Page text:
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Carpal Tunnel Syndrome: Symptoms, Causes, Treatments

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Carpal tunnel syndrome is a common hand condition that causes pain, tingling, and numbness in the hand and wrist. It occurs when too much pressure is applied to the median nerve. The median nerve runs through the carpal tunnel – a narrow passageway at the wrist, along with tendons, bones, and a ligament. The median nerve is one of the major nerves to the hand. It provides sensation and motor function to your thumb, index, middle, and ring fingers. When the carpal tunnel gets compressed, it pinches the median nerve. This causes carpal tunnel syndrome.

Symptoms

If left untreated, symptoms caused by carpal tunnel syndrome will become more severe as time goes on. It is important to visit a physician when you first begin seeing symptoms. Symptoms will generally be felt more often at night, but symptoms will begin to appear during the day as the carpal tunnel syndrome worsens. 

  • Pain, tingling, and/or numbness in the fingers and/or hand
  • Weakness in the hand
  • Difficulty gripping items or performing delicate motions
  • Tingling or pain that moves up your arm
  • Shock-like sensations in your fingers

Causes 

Carpal tunnel syndrome can be caused by a combination of several different factors. It is more common in older adults, but anyone can be diagnosed with it.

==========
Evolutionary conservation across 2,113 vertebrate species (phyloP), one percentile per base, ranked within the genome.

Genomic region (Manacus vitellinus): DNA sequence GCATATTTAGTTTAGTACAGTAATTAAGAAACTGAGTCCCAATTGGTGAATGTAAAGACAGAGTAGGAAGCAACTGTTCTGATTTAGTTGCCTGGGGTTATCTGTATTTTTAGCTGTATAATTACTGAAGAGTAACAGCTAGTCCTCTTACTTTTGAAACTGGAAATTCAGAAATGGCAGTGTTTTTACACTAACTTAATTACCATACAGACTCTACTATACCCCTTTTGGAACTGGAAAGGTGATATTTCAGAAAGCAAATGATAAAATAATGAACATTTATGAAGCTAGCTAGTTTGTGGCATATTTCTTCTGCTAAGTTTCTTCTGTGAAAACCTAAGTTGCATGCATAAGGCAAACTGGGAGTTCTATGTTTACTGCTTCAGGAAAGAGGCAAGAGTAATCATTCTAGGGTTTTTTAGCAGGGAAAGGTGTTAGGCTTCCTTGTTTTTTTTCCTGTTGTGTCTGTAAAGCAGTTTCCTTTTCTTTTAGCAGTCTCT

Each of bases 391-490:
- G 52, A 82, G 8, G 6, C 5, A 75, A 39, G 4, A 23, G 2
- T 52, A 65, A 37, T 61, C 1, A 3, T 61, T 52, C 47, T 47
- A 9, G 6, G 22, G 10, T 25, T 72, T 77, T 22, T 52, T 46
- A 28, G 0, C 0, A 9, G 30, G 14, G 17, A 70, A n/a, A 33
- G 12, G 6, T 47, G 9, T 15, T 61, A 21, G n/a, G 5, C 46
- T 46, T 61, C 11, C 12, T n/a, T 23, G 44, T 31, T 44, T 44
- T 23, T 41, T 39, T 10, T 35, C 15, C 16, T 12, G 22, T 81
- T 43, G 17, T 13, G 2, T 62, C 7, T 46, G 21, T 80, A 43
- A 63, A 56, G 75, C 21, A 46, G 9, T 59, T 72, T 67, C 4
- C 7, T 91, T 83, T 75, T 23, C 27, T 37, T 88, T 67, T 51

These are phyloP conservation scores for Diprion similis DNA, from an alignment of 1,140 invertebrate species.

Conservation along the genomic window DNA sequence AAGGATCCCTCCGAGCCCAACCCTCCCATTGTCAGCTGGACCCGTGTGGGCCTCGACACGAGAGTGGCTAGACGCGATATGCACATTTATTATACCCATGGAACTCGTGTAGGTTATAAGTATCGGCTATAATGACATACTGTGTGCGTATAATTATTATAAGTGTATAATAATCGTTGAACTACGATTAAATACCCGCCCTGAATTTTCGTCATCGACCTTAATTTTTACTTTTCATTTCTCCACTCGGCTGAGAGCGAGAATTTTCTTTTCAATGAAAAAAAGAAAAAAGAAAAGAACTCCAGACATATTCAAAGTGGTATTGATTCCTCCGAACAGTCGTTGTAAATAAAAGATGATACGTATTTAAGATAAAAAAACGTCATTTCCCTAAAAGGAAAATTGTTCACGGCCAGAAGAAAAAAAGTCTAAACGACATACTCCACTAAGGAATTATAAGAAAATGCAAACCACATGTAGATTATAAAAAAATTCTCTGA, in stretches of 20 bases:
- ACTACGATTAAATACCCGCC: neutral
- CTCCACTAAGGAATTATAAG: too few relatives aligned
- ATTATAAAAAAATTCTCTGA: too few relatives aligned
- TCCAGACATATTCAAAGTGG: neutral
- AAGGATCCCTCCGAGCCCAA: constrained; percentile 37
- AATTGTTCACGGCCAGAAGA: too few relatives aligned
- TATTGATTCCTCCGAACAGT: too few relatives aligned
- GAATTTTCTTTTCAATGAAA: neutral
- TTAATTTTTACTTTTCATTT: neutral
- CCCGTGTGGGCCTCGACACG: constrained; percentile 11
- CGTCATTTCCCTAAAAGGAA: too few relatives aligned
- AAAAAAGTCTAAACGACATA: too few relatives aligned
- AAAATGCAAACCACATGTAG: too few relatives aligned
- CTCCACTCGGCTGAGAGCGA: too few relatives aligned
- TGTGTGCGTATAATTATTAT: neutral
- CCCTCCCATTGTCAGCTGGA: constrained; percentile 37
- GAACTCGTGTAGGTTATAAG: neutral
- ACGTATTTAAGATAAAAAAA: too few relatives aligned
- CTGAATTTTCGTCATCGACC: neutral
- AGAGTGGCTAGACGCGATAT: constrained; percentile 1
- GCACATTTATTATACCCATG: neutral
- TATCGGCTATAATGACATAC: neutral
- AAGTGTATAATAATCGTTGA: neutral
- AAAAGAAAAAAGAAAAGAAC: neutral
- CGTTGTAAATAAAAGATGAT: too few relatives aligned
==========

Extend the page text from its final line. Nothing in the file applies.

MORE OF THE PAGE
• Repetition in motions – People who need to perform repetitive hand and wrist motions for extended periods of time are at a higher risk of developing carpal tunnel syndrome. For example, an office worker who spends most of their day typing 
  • Wrist injuries – Injuries to the bones in the wrist may affect the carpal tunnel and cause it to put pressure on the median nerve 
  • Inflammation – Swelling in your wrist caused by injuries or other conditions may affect the tendons running through the carpal tunnel and put pressure on the median nerve
  • Pregnancy – Fluid retention is common during pregnancy. When this occurs in the wrist, the swelling may cause the same problem mentioned above.

Treatment 

When treating carpal tunnel syndrome, there are surgical and nonsurgical options. In most cases, nonsurgical treatment will be effective. These include:

  • Wrist splints/braces to prevent bending in your wrists
  • Stopping activities that involve repetitive motions in the hand and wrist
  • Stretches and exercises for your wrist
  • Anti-inflammatory medication to reduce swelling

There are two different types of surgical treatments for carpal tunnel syndrome:

  • Open release surgery involves an incision made in the palm and wrist to cut through the ligament in the carpal tunnel. This will enlarge the tunnel, releasing the median nerve.
  • Endoscopic surgery involves the use of a small camera attached to a long, thin tube. The tube is inserted into a small incision made in the wrist. A special knife is then inserted and used to cut the ligament 

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